Another possible negative is the increasing impact of tariffs and a potential decline in international trade.  These are unknown at this point and may not turn out to be as broad and deep as feared.  There is also the possibility that the prospect of increasing tariffs could bring our trading partners to the bargaining table.  Then the impacts could be fleeting, if any at all.

Even with some tariffs, they are not expected to be impactful on our economy.  The fears and concerns may be far worse than the actuality.  So, expect a healthy economy to continue for some time to come.

Equities

The stock market is not always in sync with the economy.  In fact, the market is an anticipating mechanism.  Investors collectively are always trying to understand what is coming.  Therefore, current market behavior exhibits concern not currently obvious.  The rule of thumb is that the stock market is forecasting six months or longer into the future.  That is probably why it is stuck in a trading range.

There are many imponderables in the near future.  Trade and its impact on growth are totally up in the air.  Then there are the mid-term elections and what that may mean for policies.  Interest rates are expected to go higher, but how high and what will longer-term rates likely to be later this year?

We have already described current business activity as robust, so the combination of positives and negatives serve to keep the market bounded at pretty high levels.  Within this trading range, much is happening.  Stocks and groups are coming in and out of favor at a rapid rate.  We expect this to continue until after the mid-term elections.

Fixed Income

Two steps forward and one back; that’s a description of how interest rates are rising.  At very short maturities, the Fed’s one-quarter point increases have pushed a steady advance.  However, for longer-term maturities, the rise has been labored if at all.  The result is that the difference in interest rates for two-year and ten-year treasury bonds is very small.  This “flattening” of the yield curve is often taken as a warning signal for future economic activity, however, it is not a sure thing.

One reason for longer-term interest rates not responding well to the Federal Reserve’s raising of short rates is that U.S. interest levels are so much higher than those of our major trading partners.  Therefore, our rates attract investments from around the world.  That inflow helps keep U.S. interest rates lower than they would be otherwise.  If longer-term rates do not eventually rise, then our economy may have a problem.  We are watching this carefully.

 

Investment Strategy

Equities

Given that we believe we are in a trading range for some time yet, we are not making any radical portfolio adjustments.  Yes, we are having both good and bad days that at times seem extreme.  This is expected; during the summer months when markets don’t always have as many participants, moves can be exaggerated.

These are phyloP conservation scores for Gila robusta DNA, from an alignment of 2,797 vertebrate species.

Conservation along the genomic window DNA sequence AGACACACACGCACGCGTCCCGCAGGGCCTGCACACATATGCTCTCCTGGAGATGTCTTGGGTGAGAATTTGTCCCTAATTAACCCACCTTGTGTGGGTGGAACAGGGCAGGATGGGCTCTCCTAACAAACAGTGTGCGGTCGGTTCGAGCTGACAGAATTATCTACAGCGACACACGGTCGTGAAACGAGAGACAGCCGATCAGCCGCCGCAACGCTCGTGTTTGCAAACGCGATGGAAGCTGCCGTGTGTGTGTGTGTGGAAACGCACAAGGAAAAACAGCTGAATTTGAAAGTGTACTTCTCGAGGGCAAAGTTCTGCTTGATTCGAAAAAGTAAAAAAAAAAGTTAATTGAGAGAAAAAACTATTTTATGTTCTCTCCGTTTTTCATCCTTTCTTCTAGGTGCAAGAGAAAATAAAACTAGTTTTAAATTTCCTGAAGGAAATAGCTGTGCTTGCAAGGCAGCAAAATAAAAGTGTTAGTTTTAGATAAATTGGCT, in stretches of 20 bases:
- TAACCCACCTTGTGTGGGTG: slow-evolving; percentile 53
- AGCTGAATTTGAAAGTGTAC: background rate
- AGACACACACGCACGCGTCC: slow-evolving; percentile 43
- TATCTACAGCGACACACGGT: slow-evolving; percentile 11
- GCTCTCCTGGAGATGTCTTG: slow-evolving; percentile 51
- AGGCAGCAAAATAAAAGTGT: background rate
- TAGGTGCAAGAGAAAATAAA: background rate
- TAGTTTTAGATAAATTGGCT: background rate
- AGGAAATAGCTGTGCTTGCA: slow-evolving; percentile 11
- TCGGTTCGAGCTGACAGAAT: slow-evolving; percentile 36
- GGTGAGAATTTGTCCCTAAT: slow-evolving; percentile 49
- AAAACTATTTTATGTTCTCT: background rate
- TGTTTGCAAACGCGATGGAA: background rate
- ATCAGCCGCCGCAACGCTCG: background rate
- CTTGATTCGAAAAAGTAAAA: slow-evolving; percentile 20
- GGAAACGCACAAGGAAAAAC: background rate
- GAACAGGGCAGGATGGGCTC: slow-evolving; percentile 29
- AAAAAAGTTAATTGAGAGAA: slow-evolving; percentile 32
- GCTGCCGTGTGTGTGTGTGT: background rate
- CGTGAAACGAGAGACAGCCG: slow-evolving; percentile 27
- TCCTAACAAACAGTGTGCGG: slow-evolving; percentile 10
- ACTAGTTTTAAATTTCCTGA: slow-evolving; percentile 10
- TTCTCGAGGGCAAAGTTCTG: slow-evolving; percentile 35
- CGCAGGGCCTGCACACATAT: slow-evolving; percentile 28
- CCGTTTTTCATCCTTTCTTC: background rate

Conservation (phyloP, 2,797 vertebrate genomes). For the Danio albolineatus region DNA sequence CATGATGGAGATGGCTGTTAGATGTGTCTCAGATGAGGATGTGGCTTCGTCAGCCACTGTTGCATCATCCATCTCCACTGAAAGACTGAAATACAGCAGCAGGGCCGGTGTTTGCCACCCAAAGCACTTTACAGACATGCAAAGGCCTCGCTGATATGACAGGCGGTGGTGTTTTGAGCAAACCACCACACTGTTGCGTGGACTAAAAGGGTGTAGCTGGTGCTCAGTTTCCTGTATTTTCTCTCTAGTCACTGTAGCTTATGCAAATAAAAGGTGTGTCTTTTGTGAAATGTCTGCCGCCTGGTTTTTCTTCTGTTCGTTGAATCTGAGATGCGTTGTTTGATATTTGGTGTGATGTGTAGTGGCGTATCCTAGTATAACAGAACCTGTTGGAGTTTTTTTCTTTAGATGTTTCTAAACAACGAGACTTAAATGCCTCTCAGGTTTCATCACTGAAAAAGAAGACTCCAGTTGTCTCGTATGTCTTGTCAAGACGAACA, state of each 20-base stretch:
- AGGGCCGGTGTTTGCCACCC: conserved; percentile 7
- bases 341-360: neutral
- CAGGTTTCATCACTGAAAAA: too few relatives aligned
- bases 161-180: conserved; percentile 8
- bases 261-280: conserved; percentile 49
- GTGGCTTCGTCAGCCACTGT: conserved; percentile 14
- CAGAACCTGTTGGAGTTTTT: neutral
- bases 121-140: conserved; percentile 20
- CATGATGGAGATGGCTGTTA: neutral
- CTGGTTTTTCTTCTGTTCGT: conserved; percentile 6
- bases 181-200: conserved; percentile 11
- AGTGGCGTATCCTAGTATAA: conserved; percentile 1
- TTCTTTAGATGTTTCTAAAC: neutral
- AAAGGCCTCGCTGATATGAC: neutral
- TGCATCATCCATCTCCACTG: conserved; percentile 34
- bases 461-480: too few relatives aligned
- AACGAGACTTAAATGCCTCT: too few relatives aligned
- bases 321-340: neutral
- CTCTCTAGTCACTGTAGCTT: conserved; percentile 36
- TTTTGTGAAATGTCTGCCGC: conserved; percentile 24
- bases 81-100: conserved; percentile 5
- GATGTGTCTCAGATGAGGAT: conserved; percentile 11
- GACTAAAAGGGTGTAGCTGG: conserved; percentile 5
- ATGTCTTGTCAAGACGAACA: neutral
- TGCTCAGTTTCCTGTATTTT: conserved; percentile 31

This current volatility can be used to improve portfolios.  Investors need to have a much longer investment horizon than the current near-term view.  Bargains periodically present themselves.  Some issues that have not worked as well as hoped can be traded.  Rebalancing of portfolios reduces highly appreciated holding and adds to those that may be better values.  We are employing all these techniques to enhance future returns.  Benefits just may take a little time to take hold; be patient.

Fixed Income

We continue to focus fixed income investments in shorter-term securities.  At first this was a means to reduce the risks of rising rates.  Now that so little incremental return is gained from extending maturities, the policy makes even more sense.  Quality is paramount.  We are not stretching for yield.  That is a fool’s game and is contrary to the risk reduction function that a fixed income allocation provides to a portfolio.

We believe interest rates will gradually work higher.  Current rates are too low for the robust business environment we have.  In addition, the Federal Reserve wants rates to increase; they will have their way.

Wealth Management

This past quarter, Riverplace Capital reduced foreign weightings in its asset allocation strategy.  The proportion of small and mid-cap companies was increased.  This was done to better align with current market forces and to capture their returns.  Late last year we signaled that this move was likely.

We do try not to make too many adjustments to asset allocation portfolios; just a nudge here and there as needed.  So far so good.

Major Indicies

as of 6/30/2018

Large Cap Stocks (S&P 500) 1.7%
Dow Jones Industrial Average -1.8%
Mid Cap Stocks (S&P 400) 2.7%
NASDAQ Composite 8.8%
Small Cap Stocks (Russell 2000) 7.0%
MSCI EAFE -4.5%
Barclay Aggregated Credit Index -3.1%
Inflation 3.6%

Equity indices are six-month returns excluding dividends.

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“Knowing what you don’t know is more useful than being brilliant.”

Charlie Munger

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© 2019 Riverplace Capital Management, Inc.
Information contained herein is prepared by and is the sole property of Riverplace Capital Management, Inc. Written by Peter E. Bower, President.